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Hunterdon News

Raising Awareness of the Benefits of Hospice Care

Nurse caring for a senior woman.
November 2, 2018

Raising Awareness of the Benefits of Hospice Care

Hunterdon Hospice, Inc Celebrates November’s National Hospice and Palliative Care Month

Hospice is not a place but is high-quality care that enables patients and families to focus on living as fully as possible despite a life-limiting illness.  November is National Hospice and Palliative Care Month and Hunterdon Hospice, Inc is reaching out to help people understand all that hospice care offers.

In recent months, a number of notable Americans have died.  They include Senator John McCain, the queen of soul, Aretha Franklin and former First Lady Barbara Bush.  In many media reports, they were described as having “given up” on curative care late in their lives. Ms. Franklin opted for hospice care; Mrs. Bush received what was described as “comfort care.”

”It is essential that people understand that hospice care is not giving up, it is not the abandonment of care, it is not reserved for the imminently dying”, said Edo Banach, president and CEO of the National Hospice and Palliative Care Organization (NHPCO). “Hospice is a successful model of person-centered care that brings hope, dignity and compassion when they are most needed. “   This is one reason that the national My Hospice Campaign was launched this year.  

Every year, nearly 1.5 million Medicare beneficiaries receive care from hospices in this country, reports NHPCO. Hospice programs provide pain management, symptom control, psychosocial support and spiritual care to patients and their family caregivers when a cure is not possible.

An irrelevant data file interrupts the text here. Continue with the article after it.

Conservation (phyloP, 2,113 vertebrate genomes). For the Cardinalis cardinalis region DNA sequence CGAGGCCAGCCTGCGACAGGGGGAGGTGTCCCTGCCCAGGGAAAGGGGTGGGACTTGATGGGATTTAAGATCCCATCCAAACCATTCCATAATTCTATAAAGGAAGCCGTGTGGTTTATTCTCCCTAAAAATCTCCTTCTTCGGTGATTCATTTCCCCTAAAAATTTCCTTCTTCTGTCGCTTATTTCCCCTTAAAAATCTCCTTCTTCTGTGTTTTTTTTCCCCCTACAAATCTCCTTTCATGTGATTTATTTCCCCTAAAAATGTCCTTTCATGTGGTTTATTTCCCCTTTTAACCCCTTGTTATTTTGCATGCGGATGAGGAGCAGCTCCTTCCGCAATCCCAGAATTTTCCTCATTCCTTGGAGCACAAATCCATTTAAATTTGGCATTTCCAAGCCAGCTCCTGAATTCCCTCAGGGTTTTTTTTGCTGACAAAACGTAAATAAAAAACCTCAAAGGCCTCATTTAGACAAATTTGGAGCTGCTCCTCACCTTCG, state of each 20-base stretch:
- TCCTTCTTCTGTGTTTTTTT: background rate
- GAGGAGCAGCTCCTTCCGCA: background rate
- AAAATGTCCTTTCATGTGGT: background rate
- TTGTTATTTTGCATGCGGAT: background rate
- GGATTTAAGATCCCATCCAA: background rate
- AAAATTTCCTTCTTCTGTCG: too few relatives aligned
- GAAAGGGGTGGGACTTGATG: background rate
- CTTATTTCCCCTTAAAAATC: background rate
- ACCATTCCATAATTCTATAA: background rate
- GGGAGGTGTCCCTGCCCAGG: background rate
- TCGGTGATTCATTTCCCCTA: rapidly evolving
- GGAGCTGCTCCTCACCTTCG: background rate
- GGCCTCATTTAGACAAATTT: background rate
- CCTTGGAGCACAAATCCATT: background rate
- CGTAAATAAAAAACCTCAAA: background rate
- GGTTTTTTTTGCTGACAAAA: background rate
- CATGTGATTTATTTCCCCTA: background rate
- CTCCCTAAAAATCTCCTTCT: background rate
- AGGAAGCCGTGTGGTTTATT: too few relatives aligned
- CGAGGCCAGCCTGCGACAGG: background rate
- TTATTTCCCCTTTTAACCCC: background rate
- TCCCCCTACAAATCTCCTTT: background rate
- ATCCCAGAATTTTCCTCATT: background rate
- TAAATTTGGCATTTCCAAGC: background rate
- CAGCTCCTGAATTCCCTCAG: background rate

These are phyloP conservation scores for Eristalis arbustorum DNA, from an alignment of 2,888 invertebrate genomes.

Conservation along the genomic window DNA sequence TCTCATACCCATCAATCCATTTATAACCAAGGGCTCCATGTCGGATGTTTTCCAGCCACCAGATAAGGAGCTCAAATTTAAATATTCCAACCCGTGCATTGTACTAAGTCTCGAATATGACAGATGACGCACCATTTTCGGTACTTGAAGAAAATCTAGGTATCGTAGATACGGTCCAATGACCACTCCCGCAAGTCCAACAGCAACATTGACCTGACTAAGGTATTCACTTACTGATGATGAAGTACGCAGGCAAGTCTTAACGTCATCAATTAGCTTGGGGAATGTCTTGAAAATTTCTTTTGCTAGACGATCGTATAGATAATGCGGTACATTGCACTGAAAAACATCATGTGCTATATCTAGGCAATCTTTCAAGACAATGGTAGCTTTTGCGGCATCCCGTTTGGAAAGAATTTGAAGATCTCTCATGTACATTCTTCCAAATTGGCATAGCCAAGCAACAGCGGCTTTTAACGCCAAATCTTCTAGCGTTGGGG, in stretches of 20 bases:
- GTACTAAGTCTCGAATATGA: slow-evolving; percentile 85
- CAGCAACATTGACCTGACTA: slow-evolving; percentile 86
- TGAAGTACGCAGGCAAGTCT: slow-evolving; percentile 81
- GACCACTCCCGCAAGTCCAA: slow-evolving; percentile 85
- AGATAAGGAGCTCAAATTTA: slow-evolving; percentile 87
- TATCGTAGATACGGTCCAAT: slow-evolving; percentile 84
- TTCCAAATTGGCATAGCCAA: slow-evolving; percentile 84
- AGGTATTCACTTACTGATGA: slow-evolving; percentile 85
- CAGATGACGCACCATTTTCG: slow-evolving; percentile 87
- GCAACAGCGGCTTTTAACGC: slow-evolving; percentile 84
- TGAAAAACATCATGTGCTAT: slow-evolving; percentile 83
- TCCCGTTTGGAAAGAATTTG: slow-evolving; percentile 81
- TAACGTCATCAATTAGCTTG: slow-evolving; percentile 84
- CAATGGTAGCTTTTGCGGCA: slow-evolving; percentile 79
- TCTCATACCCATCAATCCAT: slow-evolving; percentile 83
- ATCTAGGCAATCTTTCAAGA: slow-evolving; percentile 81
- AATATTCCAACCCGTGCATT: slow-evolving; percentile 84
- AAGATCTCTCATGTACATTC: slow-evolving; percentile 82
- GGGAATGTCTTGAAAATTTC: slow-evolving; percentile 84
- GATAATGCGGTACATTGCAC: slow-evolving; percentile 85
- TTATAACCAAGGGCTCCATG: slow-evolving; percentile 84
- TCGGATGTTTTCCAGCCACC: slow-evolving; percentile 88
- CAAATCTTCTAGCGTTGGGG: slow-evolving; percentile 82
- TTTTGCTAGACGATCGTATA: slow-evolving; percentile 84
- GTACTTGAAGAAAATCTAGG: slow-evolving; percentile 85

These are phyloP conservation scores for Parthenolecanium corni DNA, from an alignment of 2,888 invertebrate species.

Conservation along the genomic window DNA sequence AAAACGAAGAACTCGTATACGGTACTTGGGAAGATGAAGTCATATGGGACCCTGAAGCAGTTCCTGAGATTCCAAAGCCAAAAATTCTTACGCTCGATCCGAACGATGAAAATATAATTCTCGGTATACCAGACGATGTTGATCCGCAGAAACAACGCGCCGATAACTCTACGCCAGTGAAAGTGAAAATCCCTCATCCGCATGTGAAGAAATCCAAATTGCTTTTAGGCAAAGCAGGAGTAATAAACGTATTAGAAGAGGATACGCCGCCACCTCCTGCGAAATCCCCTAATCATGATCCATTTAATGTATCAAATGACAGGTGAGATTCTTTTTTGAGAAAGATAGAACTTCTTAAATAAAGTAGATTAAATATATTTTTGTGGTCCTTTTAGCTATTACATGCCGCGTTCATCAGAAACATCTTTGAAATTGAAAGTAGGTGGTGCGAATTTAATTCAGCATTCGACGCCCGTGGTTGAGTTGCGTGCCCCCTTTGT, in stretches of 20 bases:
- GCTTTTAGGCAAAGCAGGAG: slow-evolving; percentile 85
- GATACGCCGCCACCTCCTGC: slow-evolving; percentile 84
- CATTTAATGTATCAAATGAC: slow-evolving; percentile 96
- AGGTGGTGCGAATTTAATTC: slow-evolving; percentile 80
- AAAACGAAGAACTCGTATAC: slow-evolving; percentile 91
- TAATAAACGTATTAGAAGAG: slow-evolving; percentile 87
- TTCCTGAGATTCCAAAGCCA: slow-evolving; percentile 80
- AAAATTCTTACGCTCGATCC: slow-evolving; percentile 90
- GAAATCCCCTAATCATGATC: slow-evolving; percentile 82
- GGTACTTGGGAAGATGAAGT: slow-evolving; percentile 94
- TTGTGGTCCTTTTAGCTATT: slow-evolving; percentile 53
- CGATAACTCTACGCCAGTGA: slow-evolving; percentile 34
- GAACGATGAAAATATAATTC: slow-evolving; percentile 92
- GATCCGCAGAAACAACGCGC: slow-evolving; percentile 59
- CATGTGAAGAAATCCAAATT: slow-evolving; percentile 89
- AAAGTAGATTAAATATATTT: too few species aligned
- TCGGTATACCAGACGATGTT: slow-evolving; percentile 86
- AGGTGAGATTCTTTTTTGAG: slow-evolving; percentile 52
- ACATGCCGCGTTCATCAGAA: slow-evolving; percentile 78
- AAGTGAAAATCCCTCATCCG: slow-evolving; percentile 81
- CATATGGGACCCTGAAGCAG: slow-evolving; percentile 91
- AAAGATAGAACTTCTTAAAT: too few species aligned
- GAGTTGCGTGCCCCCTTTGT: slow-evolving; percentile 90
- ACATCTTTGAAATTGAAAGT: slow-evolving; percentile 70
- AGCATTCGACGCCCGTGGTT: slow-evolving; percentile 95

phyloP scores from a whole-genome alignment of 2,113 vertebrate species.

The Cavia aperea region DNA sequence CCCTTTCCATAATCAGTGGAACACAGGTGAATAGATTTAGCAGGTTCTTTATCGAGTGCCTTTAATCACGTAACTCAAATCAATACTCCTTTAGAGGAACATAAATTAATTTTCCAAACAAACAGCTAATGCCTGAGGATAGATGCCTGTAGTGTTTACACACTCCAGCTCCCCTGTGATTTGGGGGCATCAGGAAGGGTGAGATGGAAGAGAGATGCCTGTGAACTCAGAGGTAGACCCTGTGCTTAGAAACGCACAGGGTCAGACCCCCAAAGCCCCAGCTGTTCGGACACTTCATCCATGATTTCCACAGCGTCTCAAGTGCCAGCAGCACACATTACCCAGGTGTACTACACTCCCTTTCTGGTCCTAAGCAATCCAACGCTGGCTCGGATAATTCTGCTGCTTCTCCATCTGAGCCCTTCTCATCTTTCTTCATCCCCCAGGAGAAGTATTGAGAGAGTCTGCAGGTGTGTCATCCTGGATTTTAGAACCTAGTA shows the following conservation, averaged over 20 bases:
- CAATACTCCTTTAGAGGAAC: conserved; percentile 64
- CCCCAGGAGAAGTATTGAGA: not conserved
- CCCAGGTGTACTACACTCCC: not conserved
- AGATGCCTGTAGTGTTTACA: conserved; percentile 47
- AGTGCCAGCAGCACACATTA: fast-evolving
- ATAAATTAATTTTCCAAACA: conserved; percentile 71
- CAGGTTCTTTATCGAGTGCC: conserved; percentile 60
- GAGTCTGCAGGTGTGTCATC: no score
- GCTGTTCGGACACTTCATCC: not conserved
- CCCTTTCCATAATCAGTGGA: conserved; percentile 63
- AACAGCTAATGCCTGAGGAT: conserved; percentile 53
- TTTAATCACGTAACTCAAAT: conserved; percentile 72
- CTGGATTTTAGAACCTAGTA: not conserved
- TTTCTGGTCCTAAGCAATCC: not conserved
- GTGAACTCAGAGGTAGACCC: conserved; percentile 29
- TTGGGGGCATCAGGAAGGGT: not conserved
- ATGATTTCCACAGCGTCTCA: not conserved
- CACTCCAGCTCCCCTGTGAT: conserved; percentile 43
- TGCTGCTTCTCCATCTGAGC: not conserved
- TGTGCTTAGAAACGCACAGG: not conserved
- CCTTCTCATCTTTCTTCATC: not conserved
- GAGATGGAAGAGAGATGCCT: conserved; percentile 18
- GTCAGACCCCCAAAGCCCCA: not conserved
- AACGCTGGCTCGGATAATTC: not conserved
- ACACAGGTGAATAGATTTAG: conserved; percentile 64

“Hospice care is truly about empowerment.  Our goal is to empower the individual and family so that choices about care and support allow the individual to live life to the fullest, up to the final moment,” said Margaret Doyle, MSN, RN, CHPN Director of Hunterdon Hospice, “We are there to provide expert and comprehensive pain and symptom management, guidance and support.”

In 2019, Hunterdon Hospice will celebrate its 40th anniversary. Forty years ago, patients with a terminal illness had little choice of where they would spend their final days.  Patients with cancer, heart disease and other terminal illnesses would be treated as long as they could, sometimes with the help of visiting nurses, but once a critical situation arose, the patients were often admitted to the hospital and spend their last days there.  In the late 1970s, a group of local Hunterdon County Residents from many walks of life began to think about this as a problem that needed examination. A task force, known as the “Ad Hoc Committee” of the Hunterdon Institute on Death, Dying and Bereavement, was created and tasked with completing a demographic study of all deaths in Hunterdon County for one year.   The one-year study revealed that most patients in Hunterdon County, regardless of the cause of death, died at the hospital not at home. There was no system of care in place to help individuals and families with the physical, spiritual and social needs that arise when end of life is near. Forty years later, with the added Medicare Hospice Benefit that was not in existence when Hunterdon Hospice first began, Hunterdon Hospice continues to provide a person-centered approach to care, offering services based on a person’s unique care needs and wishes.

For more information about hospice care, palliative care and Hunterdon Hospice, contact us at (908)-788-6600.

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